The story of a forgotten America.

Valley View General Store

There is an old general store that has been closed for some years in the remote community of Valley View, Kentucky. What surprised me was who lived inside.

Many years ago, I stopped by and took a peek in through the dirty glass, and found that much of the interior from its days as a general store remained intact. It was a beautiful building in its hay day, with white wood clapboard siding, a long and slender front porch, and a perch that gave it a commanding view of the road below. A Pepsi cola sign hung on the outside that reminded passerby of what type of beverages were sold.

I could only daydream about the “old days” of people sipping Ale-8 and smoking tobacco on the front porch of what was a community gathering spot. Before the advent of soulless and bland all-in-one groceries and hypermarkets in far-flung suburbs and cities, the general store was the hub of activity for the community. It’s where you heard the latest gossip, picked up the daily newspaper, and caught up on other life-and-death matters.

It was in the dead of summer when I drove through Valley View last year for the first time in years. Driving by the old store, my interest was piqued when I saw a new blue tarp to the side of the old building and what appeared to be stacks of coal or some other fuel for cooking and heating.

I parked my car by the side of the road and walked up the steps to the general store, peering in the dirty glass much as I had back then. A crackly voice barked out from the other side of the front porch.

“Hey, who are you?”

I was startled. An elderly gentleman, with a thin frame and a face covered with soot, approached me. He was holding a sandwich in one hand and motioned toward me with the other.

I told him I was a photographer and historian who was curious about the old store. After a brief discussion, I learned that he owned and had once operated the old store – and still lived inside despite its deteriorated outward appearance.

I am not sure how coherent the man was. He complained about a buzzing sound inside his ears, people conversing to him despite no one else nearby, and about the Japanese. He was convinced that I was of Japanese lineage but went nowhere with that conversation. Outside of the small talk about the store, much of what he had said was barely recognizable.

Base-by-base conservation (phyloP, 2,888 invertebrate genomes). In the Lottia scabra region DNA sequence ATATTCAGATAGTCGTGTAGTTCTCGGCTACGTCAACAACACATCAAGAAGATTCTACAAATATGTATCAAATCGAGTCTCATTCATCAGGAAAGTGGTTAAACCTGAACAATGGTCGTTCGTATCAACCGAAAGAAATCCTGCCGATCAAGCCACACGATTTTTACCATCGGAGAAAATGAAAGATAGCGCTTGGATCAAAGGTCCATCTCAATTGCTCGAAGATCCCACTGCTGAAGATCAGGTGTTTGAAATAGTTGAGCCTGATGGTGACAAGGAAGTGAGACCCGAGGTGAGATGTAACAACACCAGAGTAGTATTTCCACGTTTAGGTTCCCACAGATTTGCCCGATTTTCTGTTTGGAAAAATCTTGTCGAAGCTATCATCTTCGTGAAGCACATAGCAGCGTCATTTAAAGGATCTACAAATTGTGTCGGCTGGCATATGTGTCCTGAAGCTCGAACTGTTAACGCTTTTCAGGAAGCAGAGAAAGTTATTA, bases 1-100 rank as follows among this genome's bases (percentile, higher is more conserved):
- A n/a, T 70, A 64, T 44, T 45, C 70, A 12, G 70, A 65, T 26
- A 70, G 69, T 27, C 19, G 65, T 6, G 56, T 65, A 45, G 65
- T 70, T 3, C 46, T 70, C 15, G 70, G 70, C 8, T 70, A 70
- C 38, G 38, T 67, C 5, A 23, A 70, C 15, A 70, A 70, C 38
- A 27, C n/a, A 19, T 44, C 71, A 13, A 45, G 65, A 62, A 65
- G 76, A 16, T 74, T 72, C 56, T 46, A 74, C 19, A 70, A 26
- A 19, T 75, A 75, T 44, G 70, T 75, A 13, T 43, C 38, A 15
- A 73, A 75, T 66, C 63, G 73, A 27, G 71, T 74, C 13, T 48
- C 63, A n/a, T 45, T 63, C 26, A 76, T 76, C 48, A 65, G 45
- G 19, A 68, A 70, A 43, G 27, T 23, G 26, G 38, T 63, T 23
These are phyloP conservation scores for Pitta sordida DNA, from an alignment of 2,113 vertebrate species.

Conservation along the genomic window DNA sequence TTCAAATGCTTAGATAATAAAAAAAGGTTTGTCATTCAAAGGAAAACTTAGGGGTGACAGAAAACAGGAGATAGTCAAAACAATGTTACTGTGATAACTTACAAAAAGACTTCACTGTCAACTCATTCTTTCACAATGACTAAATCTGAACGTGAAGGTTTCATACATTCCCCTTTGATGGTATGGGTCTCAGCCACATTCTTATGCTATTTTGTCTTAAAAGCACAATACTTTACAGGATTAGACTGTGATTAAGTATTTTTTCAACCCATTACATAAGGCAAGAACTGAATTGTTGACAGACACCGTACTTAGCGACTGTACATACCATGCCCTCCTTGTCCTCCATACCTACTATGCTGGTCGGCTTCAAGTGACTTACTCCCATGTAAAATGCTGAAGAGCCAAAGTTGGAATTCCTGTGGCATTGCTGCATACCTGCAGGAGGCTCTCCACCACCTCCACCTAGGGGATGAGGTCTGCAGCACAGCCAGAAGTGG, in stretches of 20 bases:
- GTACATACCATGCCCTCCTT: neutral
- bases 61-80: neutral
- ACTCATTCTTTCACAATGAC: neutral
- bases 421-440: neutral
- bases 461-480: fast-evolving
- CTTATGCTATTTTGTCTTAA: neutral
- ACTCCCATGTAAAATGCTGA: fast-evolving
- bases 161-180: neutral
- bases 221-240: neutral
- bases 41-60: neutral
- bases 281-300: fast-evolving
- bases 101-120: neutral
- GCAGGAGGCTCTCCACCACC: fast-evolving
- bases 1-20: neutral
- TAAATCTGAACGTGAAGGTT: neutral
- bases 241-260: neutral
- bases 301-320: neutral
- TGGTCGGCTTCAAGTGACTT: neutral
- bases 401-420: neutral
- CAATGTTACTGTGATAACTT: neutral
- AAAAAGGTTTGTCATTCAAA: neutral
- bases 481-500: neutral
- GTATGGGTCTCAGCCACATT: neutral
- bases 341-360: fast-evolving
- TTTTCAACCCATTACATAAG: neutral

I worried about his well-being after departing. It’s had been a long, cold winter, and I had hoped that he kept warm and dry in that old general store down at Valley View.


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I love finding and photographing these little country stores.. Is the building still there to be photographed?

Wow, I been doing family research, and a few of my relatives lived on tates creek rd . Valley View ferry first owner was John Million in late 1700’s his daughter Henrietta married Peyton Foster. Then he married into the Perkins. They had a daughter in 1833 Elizabeth who married Peyton Kidwell that also lived there on tates creek. Who had a daughter Susan Kidwell that married Samuel Portwood . The Portwoods also was from the area. I would love to know how old the store was and the owners from the past and and information on the family’s and other place of the area.

Liz, I believe this is the store my Grandfather, Henry Clay Howe, owned in the early 1900’s.
My mother said he went out of business from issuing too much credit and not getting paid during WW1.
He went on to own a carnival which operated seasonally till his death in 1940. My mom was born in Valley View and the family moved after Henry Clay’s death. I would love to be sure if this is the same building and/or site of the original building he owned.
Do you know good places to research?

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